Mar 29, 2009: There’s not a lot I can say about Among the Shadows. I’ve read 5 chapters of it—which took me quite a bit of time—and I’m no closer to finding a story now than I was when I started.
Ostensibly, the piece is about Shane, a hermaphrodite and genius, who skipped high school the first time around and so decides to return after completing his PhD to teach math. He’s twenty, now—barely older than his students will be—and somewhat unhappily married. He fears what people will think of him if they find out his true nature—that they will be repulsed and disgusted—and so he tries to pretend he is just a normal man. He has trouble in bed, as his equipment was installed by doctors instead of by nature. His wife is emotionally unstable—not crazy, maybe, but definitely some kind of conflict junky. In his recent past, Shane has taught karate, run an internet/phone-sex company, and left a band that’s going on to fame and fortune without him. The first five chapters follow him on his first day at his new job—about a week before the students return to school—as he finds his classroom, is offered a promotion, and deals with all the new people he will be working with—many of whom suspect him because of his rock band past (they don’t realize his life is quite a bit more sordid).
I’m a big believer that any story can work, as long as the writing is good. Unfortunately, the writing in Among the Shadows just isn’t. The narrative is dry and rambling, without any real warmth to it. The narrator regularly steps out of scene for paragraphs and paragraphs of backstory and unlikely internal state. Much of the text feels disconnected from the story, floating in space, while the scene fades further and further from the reader’s mind. Nothing is ever allowed to get going—we are never allowed to just observe Shane for any length of time. The narrator constantly stops to explain what is going on in the scene, instead of showing us and letting us figure it out for ourselves. The result is a narrative that feels heavy-handed, and that literally drags by. And the dialogue—what little there is—is flat and lifeless. Characters sound almost like robots, saying exactly what you’d expect them to say, with no subtext or sidetrips of any kind—the constant narrative interjections telling us there’s subtext notwithstanding.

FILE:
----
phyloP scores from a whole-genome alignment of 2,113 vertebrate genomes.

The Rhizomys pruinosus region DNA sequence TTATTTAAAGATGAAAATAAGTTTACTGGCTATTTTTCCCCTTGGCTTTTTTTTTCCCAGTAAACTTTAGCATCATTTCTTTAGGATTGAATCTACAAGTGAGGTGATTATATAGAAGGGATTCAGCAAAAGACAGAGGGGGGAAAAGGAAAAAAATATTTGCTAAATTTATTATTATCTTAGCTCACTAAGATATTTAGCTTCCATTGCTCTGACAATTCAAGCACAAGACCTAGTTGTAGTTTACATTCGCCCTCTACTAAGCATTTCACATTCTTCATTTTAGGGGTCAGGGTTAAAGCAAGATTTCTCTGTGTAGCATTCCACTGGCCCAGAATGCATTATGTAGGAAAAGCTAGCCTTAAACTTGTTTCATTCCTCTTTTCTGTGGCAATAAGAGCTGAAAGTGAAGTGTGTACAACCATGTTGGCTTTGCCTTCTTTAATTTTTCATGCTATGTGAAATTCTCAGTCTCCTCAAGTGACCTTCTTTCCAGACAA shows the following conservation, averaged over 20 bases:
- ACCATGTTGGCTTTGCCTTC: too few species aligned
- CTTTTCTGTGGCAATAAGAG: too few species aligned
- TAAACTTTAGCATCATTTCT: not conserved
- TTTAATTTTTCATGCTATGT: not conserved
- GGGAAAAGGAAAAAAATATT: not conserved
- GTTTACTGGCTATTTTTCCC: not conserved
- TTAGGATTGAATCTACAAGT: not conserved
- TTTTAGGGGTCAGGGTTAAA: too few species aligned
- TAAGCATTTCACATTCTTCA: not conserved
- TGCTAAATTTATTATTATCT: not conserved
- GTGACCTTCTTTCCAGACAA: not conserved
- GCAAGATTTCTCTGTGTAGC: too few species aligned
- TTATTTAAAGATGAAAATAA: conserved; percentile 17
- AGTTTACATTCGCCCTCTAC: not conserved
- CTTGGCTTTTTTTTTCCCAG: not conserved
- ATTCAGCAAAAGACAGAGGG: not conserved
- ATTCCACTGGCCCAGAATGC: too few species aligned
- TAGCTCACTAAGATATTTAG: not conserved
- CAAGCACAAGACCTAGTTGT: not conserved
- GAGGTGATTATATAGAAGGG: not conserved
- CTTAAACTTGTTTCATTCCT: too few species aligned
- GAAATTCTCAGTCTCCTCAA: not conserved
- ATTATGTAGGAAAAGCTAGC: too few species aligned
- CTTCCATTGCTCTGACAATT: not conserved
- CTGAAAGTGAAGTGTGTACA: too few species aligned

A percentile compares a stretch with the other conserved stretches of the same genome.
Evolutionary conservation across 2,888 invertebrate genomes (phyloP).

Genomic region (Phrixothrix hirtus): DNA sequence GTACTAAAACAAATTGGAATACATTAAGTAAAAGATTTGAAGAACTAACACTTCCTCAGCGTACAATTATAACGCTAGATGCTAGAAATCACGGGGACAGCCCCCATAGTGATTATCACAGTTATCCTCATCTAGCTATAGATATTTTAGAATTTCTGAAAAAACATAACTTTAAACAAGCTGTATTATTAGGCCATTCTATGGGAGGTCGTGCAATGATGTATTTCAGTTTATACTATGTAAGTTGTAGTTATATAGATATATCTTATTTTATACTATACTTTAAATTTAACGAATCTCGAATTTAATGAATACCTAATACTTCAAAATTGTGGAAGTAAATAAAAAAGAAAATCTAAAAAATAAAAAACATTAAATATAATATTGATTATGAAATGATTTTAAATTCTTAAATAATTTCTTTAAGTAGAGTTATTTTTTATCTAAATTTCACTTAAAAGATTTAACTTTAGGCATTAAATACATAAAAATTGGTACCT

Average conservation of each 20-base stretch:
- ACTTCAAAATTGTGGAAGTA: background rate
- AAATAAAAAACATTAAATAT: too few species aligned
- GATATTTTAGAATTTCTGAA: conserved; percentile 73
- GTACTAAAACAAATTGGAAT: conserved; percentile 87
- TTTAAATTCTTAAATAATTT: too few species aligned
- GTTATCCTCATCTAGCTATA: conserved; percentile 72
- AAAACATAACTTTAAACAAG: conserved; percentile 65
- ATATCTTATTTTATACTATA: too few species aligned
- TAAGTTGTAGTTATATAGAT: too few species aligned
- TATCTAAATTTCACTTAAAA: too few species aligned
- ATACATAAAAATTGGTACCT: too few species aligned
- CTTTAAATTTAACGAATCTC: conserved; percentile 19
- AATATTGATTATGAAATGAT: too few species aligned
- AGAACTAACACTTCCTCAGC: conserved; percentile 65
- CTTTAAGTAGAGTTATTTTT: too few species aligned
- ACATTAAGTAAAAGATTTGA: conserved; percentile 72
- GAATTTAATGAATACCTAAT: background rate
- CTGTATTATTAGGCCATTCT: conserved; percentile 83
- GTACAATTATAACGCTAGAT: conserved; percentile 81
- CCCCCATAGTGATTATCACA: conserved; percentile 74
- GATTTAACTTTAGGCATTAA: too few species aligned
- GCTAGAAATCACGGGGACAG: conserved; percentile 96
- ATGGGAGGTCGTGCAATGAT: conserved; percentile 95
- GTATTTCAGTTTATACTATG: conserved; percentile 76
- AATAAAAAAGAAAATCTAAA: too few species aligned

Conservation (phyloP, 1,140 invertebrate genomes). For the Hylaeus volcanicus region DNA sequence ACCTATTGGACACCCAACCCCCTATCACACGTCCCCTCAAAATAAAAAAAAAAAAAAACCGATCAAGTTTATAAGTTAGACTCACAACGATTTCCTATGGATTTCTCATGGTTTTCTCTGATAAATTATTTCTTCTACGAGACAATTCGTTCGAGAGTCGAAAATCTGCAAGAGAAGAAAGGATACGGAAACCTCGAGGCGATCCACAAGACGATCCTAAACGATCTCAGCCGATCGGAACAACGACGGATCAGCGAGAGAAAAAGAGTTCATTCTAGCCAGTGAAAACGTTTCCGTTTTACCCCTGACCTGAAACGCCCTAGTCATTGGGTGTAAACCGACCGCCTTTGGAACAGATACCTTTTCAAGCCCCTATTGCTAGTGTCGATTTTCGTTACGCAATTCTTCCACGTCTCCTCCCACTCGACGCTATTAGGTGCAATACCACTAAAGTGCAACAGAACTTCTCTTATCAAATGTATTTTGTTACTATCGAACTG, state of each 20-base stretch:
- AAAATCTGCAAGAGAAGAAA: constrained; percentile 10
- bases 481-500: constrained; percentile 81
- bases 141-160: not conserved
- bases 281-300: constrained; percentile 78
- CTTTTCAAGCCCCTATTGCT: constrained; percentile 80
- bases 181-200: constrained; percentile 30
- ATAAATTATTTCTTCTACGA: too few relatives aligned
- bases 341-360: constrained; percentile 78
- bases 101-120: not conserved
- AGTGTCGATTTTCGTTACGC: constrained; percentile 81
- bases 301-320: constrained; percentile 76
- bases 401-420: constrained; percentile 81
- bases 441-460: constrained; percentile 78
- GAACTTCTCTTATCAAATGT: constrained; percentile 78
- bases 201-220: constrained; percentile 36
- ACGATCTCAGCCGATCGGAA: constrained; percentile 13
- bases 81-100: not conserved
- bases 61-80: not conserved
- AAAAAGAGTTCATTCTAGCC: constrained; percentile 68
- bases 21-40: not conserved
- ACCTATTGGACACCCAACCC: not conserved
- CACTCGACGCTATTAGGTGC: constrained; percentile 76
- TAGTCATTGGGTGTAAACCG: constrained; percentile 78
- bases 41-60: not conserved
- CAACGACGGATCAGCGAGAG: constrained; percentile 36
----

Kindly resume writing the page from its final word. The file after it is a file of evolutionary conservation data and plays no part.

That all said, I did laugh out loud a few times at something Shane said. As a character, he’s not without his charms. If only he were allowed to carry the story, things might have turned out differently. But he’s not, and they don’t.
I think there really is a story in here that wants to be told. I think there really is a well thought-out character here, too, in Shane. It certainly feels like there’s a lot of depth to him. But, as written, there’s little chance any of this will connect with an audience. It’s just glacial in pace. And that’s really too bad.
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